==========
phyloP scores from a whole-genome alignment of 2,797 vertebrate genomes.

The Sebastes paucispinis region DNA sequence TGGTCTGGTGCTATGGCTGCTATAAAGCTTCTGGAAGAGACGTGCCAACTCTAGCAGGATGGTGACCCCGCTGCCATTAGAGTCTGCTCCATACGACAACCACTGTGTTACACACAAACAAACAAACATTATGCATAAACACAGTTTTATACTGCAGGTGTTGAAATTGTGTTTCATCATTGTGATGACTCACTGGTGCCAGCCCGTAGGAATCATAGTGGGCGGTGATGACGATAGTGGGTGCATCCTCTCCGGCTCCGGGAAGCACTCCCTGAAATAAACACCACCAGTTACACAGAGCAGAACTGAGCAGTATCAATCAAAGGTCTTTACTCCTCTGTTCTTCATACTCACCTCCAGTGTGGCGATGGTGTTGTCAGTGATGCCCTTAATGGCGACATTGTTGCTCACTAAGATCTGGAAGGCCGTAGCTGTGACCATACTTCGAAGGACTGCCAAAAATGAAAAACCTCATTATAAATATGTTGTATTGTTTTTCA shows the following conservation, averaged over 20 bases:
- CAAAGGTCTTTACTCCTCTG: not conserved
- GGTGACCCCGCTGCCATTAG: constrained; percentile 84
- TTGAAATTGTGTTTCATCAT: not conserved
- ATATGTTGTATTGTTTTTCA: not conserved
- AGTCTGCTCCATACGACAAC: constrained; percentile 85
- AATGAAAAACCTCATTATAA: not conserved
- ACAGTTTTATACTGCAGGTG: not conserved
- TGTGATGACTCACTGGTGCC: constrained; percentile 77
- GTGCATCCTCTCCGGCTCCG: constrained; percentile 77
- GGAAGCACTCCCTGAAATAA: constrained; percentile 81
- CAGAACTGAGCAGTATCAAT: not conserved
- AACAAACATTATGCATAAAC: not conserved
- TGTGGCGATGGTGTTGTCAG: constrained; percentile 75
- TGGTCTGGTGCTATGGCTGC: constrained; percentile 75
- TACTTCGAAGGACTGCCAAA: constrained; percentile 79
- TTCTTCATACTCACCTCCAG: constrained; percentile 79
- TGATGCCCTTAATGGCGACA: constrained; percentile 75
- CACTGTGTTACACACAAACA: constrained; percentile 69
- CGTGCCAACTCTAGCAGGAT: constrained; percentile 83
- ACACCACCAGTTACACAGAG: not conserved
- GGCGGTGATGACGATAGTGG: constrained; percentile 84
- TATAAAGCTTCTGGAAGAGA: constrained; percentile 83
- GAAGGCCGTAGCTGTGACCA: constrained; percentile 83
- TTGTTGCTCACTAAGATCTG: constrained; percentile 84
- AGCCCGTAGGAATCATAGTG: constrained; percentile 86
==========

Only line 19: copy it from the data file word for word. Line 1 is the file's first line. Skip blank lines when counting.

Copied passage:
- TGATGCCCTTAATGGCGACA: constrained; percentile 75